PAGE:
Our Stories Resort Blog

Dig a little deeper into stories about our history, unique guest features, and what’s happening around the resort.


Inside the Billiard & Bowling Pavilion, Soon Coming Back to Life

January 02, 2023
West Baden Billiard and Bowling Pavilion
What’s old will soon be new again at the Billiard and Bowling Pavilion.


West Baden Gardens
You may have passed by this historic structure without even realizing. It’s tucked in back of the formal gardens at West Baden Springs Hotel, just off the side of the brick road when you take the “back” entrance to the hotel. Like all the other structures on the West Baden grounds, it’s got an interesting past. And, you might be interested to know it has a bright future as well.





Construction workers

First, a little bit about the past….

A holiday birthday at 105 years old.

It opened to hotel guests on Christmas Day of 1917. And was likely a novel luxury to guests during that era, as our Resort Historian, Jeff Lane, explains.

“To have had a separate building like this on the property where bowling was available, I would think that would have been pretty impressive. There had been a bowling structure on the property before this building was built. There was a major fire in early February of 1917 which destroyed all of the wooden structures here in the garden area; there had been an opera house as well as many other structures, and there had been a bowling alley in a portion of one of those buildings.









Pool Hall

The Billiard & Bowling Pavilion also housed a small shooting gallery, which can be seen in the rear of this photo.


This building was designed by Peter Weber, whose fingerprints are all over the West Baden Springs Hotel property.

Weber also designed the Hygeia and Apollo spring structures (both still standing today nearby in the gardens), the West Baden National Bank building (also constructed 1917 and still standing today near West Baden’s arched entryway), as well as the hotel’s porch and east terrace. Weber studied in Berlin, Germany and the Neoclassical or Beaux-Arts style architectural influence shows up in structures like this Billiard & Bowling Pavilion.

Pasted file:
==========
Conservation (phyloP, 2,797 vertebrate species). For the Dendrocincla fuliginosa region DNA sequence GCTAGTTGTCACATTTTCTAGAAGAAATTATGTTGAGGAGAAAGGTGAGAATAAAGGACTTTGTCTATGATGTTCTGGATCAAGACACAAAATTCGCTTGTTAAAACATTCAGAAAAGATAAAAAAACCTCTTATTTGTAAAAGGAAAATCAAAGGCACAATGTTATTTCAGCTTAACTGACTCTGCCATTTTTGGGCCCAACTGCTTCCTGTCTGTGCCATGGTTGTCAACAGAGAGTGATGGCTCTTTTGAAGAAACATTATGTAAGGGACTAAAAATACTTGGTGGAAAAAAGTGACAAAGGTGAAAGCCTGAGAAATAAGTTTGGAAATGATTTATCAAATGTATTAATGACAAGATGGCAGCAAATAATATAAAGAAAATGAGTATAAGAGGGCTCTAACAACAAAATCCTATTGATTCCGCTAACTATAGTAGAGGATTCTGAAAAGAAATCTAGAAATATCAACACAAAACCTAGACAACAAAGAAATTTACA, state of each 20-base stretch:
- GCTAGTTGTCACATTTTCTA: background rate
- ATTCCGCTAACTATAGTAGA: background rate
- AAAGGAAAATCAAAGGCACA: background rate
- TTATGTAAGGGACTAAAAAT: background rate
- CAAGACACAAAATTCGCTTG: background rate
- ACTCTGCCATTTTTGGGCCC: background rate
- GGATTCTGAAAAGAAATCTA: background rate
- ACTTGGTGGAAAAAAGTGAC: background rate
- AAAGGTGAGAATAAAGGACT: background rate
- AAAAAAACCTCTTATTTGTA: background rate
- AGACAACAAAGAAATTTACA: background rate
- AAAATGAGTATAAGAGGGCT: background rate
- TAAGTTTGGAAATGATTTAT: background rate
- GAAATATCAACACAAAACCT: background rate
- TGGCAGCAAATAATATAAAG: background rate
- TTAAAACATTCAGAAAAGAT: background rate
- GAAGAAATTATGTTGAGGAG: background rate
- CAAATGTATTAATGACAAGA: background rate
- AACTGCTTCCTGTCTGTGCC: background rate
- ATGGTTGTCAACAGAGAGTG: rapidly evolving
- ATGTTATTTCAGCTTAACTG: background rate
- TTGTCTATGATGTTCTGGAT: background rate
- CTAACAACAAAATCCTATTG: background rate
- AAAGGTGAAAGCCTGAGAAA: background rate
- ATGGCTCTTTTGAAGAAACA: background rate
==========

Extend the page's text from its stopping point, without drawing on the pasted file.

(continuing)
Old Billiard and Bowling Pavilion


After the hotel closed in the early 1930s, the Billiard & Bowling Pavilion took on a couple different lives.

With periodic spells of flooding in the gardens causing the wooden bowling alley to warp, it was replaced with a concrete slab during the era when the Jesuits inhabited the hotel. They turned it into a recreational floor for neighborhood kids to use. Later, when Northwood Institute moved in, the students attempted to use the building as a student center.


Old Billiard and Pool Pavilion
Note the supports hanging from the ceiling near the center of this photo. It's believed they hung basketball goals here and also played hoops in this building at some point during the Jesuit era.


The interior has been empty and neglected for possibly more than 50 years. Still, some of the best features remain intact as Jeff points out.

“Of course the arches at the front are still pretty amazing; we can see the brick. The columns that would have led to the bowling alley, they are limestone and they have certainly withstood the test of time. We even see on the ceiling some of the original detailing — the dentals around the edge along the wall, the plaster work on the ceiling which is amazing and beautiful. From any pictures we have in our archives, I don’t know that we can see all these things, so it’s really nice that these features are still present and can be replicated.”

Newer Billiard and Pool Pavilion


And that leads us to the future….

This is one of the few buildings that has not been renovated since the 2004-05 restoration of the property — primarily because it has been susceptible to high-water events in the past.

Yet the Bowling & Billiard has stood the test of time. Its unique construction is part of the reason why. It was constructed on concrete columns that extend below the ground. Between those and the network of concrete beams below the floor slab, the building sits on something solid.

French Lick Resort
Justin Harris, French Lick Resort’s Director of Facilities and a licensed engineer, explains the initial phase of keeping the building high and dry going forward:

“The first step was to protect the building from high water events. We’ve gone through a process of constructing walls with floodgates, and we have a fairly large lift station to pump the storm water out of this area. In essence, we’re creating like a miniature Amsterdam. We may be below sea level, but we’re going to keep the water out and we are going to first test this to make sure there aren’t any old drains or anything that might convey water across the barrier of the flood walls. Once we can do that, then we’ll start on the renovation of this building.

New West Baden Bowling Alley


The plan is to eventually restore the building back to its original use as a bowling alley.

That means six lanes of bowling, a snack shop and a new area for restrooms. It will likely be dressed up as a multi-functional venue that groups can use for indoor or outdoor events. Everything is still in the works with this project, so there could be other games or activities offered in this space as well.

Stay tuned for Billiard & Bowling Pavilion 2.0. Soon you’ll be rolling strikes again in this historic venue, just like the good ol’ days more than 100 years ago.

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